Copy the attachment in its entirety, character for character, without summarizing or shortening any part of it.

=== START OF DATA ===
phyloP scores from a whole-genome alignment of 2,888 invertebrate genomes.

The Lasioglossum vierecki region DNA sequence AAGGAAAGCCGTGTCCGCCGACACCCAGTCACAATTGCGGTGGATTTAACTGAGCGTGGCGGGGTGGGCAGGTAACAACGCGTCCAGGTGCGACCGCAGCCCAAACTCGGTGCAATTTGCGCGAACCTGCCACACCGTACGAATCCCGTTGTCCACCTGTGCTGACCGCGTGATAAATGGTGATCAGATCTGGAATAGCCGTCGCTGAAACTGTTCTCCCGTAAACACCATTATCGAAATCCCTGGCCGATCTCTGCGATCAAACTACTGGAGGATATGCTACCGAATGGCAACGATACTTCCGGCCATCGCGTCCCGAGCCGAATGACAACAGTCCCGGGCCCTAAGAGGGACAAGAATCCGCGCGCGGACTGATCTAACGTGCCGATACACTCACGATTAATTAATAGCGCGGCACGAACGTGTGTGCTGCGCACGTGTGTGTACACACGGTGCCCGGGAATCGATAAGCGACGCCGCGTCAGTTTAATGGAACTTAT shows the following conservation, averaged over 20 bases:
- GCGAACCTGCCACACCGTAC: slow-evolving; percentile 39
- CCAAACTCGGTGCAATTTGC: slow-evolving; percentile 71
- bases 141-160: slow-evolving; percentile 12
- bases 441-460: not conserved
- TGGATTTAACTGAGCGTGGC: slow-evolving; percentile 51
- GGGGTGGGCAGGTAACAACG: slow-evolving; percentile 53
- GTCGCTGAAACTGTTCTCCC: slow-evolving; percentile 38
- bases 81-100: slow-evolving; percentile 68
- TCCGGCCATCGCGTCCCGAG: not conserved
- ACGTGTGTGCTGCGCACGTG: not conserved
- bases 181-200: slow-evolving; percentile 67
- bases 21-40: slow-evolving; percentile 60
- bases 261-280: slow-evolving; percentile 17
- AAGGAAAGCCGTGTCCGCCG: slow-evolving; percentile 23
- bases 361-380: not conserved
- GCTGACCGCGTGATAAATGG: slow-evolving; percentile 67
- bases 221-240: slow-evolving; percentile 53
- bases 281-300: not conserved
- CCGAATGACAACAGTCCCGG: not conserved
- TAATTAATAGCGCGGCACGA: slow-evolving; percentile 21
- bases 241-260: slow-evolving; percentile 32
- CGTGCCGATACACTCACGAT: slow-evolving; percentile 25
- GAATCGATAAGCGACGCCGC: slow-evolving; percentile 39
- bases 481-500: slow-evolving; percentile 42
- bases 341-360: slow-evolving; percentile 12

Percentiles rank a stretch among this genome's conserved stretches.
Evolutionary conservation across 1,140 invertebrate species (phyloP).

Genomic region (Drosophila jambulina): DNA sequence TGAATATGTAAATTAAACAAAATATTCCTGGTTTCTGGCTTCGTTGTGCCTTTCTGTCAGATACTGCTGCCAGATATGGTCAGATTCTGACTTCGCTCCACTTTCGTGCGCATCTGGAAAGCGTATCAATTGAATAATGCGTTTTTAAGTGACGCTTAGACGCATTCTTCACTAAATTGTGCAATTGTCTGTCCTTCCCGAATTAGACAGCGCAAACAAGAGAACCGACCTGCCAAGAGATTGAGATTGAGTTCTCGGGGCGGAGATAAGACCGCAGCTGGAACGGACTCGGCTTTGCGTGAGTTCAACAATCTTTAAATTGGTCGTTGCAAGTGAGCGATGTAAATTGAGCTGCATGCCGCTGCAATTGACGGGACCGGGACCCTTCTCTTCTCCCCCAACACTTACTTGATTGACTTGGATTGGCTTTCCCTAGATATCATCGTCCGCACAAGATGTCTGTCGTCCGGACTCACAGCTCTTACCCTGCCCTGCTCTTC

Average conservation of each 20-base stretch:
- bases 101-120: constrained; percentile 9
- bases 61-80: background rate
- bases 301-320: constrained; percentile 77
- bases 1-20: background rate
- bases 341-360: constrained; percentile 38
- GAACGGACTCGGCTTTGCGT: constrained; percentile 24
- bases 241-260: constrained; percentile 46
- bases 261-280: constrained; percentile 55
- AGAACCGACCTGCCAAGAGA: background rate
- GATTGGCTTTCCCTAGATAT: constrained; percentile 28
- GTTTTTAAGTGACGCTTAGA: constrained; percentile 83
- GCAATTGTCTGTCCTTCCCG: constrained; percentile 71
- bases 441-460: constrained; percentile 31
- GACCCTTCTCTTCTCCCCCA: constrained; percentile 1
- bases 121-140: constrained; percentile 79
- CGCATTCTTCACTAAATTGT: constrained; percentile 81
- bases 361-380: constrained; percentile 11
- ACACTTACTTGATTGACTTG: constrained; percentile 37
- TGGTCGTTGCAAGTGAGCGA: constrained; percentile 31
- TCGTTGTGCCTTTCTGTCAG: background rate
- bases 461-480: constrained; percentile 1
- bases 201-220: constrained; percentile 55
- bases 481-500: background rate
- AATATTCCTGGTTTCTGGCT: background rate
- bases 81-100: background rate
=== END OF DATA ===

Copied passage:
phyloP scores from a whole-genome alignment of 2,888 invertebrate genomes.

The Lasioglossum vierecki region DNA sequence AAGGAAAGCCGTGTCCGCCGACACCCAGTCACAATTGCGGTGGATTTAACTGAGCGTGGCGGGGTGGGCAGGTAACAACGCGTCCAGGTGCGACCGCAGCCCAAACTCGGTGCAATTTGCGCGAACCTGCCACACCGTACGAATCCCGTTGTCCACCTGTGCTGACCGCGTGATAAATGGTGATCAGATCTGGAATAGCCGTCGCTGAAACTGTTCTCCCGTAAACACCATTATCGAAATCCCTGGCCGATCTCTGCGATCAAACTACTGGAGGATATGCTACCGAATGGCAACGATACTTCCGGCCATCGCGTCCCGAGCCGAATGACAACAGTCCCGGGCCCTAAGAGGGACAAGAATCCGCGCGCGGACTGATCTAACGTGCCGATACACTCACGATTAATTAATAGCGCGGCACGAACGTGTGTGCTGCGCACGTGTGTGTACACACGGTGCCCGGGAATCGATAAGCGACGCCGCGTCAGTTTAATGGAACTTAT shows the following conservation, averaged over 20 bases:
- GCGAACCTGCCACACCGTAC: slow-evolving; percentile 39
- CCAAACTCGGTGCAATTTGC: slow-evolving; percentile 71
- bases 141-160: slow-evolving; percentile 12
- bases 441-460: not conserved
- TGGATTTAACTGAGCGTGGC: slow-evolving; percentile 51
- GGGGTGGGCAGGTAACAACG: slow-evolving; percentile 53
- GTCGCTGAAACTGTTCTCCC: slow-evolving; percentile 38
- bases 81-100: slow-evolving; percentile 68
- TCCGGCCATCGCGTCCCGAG: not conserved
- ACGTGTGTGCTGCGCACGTG: not conserved
- bases 181-200: slow-evolving; percentile 67
- bases 21-40: slow-evolving; percentile 60
- bases 261-280: slow-evolving; percentile 17
- AAGGAAAGCCGTGTCCGCCG: slow-evolving; percentile 23
- bases 361-380: not conserved
- GCTGACCGCGTGATAAATGG: slow-evolving; percentile 67
- bases 221-240: slow-evolving; percentile 53
- bases 281-300: not conserved
- CCGAATGACAACAGTCCCGG: not conserved
- TAATTAATAGCGCGGCACGA: slow-evolving; percentile 21
- bases 241-260: slow-evolving; percentile 32
- CGTGCCGATACACTCACGAT: slow-evolving; percentile 25
- GAATCGATAAGCGACGCCGC: slow-evolving; percentile 39
- bases 481-500: slow-evolving; percentile 42
- bases 341-360: slow-evolving; percentile 12

Percentiles rank a stretch among this genome's conserved stretches.
Evolutionary conservation across 1,140 invertebrate species (phyloP).

Genomic region (Drosophila jambulina): DNA sequence TGAATATGTAAATTAAACAAAATATTCCTGGTTTCTGGCTTCGTTGTGCCTTTCTGTCAGATACTGCTGCCAGATATGGTCAGATTCTGACTTCGCTCCACTTTCGTGCGCATCTGGAAAGCGTATCAATTGAATAATGCGTTTTTAAGTGACGCTTAGACGCATTCTTCACTAAATTGTGCAATTGTCTGTCCTTCCCGAATTAGACAGCGCAAACAAGAGAACCGACCTGCCAAGAGATTGAGATTGAGTTCTCGGGGCGGAGATAAGACCGCAGCTGGAACGGACTCGGCTTTGCGTGAGTTCAACAATCTTTAAATTGGTCGTTGCAAGTGAGCGATGTAAATTGAGCTGCATGCCGCTGCAATTGACGGGACCGGGACCCTTCTCTTCTCCCCCAACACTTACTTGATTGACTTGGATTGGCTTTCCCTAGATATCATCGTCCGCACAAGATGTCTGTCGTCCGGACTCACAGCTCTTACCCTGCCCTGCTCTTC

Average conservation of each 20-base stretch:
- bases 101-120: constrained; percentile 9
- bases 61-80: background rate
- bases 301-320: constrained; percentile 77
- bases 1-20: background rate
- bases 341-360: constrained; percentile 38
- GAACGGACTCGGCTTTGCGT: constrained; percentile 24
- bases 241-260: constrained; percentile 46
- bases 261-280: constrained; percentile 55
- AGAACCGACCTGCCAAGAGA: background rate
- GATTGGCTTTCCCTAGATAT: constrained; percentile 28
- GTTTTTAAGTGACGCTTAGA: constrained; percentile 83
- GCAATTGTCTGTCCTTCCCG: constrained; percentile 71
- bases 441-460: constrained; percentile 31
- GACCCTTCTCTTCTCCCCCA: constrained; percentile 1
- bases 121-140: constrained; percentile 79
- CGCATTCTTCACTAAATTGT: constrained; percentile 81
- bases 361-380: constrained; percentile 11
- ACACTTACTTGATTGACTTG: constrained; percentile 37
- TGGTCGTTGCAAGTGAGCGA: constrained; percentile 31
- TCGTTGTGCCTTTCTGTCAG: background rate
- bases 461-480: constrained; percentile 1
- bases 201-220: constrained; percentile 55
- bases 481-500: background rate
- AATATTCCTGGTTTCTGGCT: background rate
- bases 81-100: background rate